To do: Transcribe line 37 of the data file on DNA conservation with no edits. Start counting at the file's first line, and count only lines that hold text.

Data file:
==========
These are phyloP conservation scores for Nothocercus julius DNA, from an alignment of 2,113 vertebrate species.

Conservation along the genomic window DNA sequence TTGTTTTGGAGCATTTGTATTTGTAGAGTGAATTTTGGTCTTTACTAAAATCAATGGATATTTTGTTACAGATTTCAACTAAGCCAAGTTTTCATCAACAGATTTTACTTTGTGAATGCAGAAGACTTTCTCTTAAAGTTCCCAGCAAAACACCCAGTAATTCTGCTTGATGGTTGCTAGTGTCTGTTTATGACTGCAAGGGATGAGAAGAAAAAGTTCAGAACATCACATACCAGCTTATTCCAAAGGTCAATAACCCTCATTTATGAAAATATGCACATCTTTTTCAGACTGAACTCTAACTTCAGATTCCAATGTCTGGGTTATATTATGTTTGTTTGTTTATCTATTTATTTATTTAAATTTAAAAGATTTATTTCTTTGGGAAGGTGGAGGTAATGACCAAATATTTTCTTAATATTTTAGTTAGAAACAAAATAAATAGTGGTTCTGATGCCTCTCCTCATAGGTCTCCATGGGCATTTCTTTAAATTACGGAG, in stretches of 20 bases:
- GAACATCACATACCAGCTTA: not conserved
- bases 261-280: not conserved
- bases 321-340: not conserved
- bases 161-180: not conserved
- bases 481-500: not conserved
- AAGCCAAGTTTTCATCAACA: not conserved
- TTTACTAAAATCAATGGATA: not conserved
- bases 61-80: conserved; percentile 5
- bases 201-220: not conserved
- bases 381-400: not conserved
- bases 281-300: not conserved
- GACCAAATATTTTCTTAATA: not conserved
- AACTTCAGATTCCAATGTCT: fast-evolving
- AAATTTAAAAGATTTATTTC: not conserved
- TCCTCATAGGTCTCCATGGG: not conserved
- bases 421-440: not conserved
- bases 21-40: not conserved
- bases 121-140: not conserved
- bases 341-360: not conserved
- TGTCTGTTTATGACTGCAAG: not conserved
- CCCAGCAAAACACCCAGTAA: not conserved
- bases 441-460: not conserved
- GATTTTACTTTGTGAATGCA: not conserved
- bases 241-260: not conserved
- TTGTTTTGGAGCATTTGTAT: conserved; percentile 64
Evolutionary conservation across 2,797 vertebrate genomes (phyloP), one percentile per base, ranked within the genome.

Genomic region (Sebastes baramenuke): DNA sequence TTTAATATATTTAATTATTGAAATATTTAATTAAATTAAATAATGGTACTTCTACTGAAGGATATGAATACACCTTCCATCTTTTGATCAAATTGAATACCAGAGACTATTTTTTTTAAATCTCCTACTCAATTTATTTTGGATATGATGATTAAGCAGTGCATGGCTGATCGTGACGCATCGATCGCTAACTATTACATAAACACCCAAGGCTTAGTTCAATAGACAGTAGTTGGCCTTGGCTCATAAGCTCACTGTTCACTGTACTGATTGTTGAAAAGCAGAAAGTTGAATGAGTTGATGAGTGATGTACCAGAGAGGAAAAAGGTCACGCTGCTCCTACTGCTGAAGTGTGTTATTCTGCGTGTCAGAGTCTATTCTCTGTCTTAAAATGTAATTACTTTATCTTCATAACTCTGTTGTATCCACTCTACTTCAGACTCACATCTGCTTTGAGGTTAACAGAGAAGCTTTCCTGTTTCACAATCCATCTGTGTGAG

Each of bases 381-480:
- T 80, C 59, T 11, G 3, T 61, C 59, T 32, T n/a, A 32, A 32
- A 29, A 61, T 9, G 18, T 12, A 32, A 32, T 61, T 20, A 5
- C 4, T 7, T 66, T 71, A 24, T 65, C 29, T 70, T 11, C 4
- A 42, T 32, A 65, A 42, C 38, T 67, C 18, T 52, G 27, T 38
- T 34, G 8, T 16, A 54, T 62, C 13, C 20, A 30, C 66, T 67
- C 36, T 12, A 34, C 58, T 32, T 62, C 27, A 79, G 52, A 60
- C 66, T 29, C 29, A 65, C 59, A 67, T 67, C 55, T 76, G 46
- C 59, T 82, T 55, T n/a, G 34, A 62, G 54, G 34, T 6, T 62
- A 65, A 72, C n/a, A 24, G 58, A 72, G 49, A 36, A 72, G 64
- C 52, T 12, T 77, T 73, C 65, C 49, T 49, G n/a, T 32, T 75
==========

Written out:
- C 66, T 29, C 29, A 65, C 59, A 67, T 67, C 55, T 76, G 46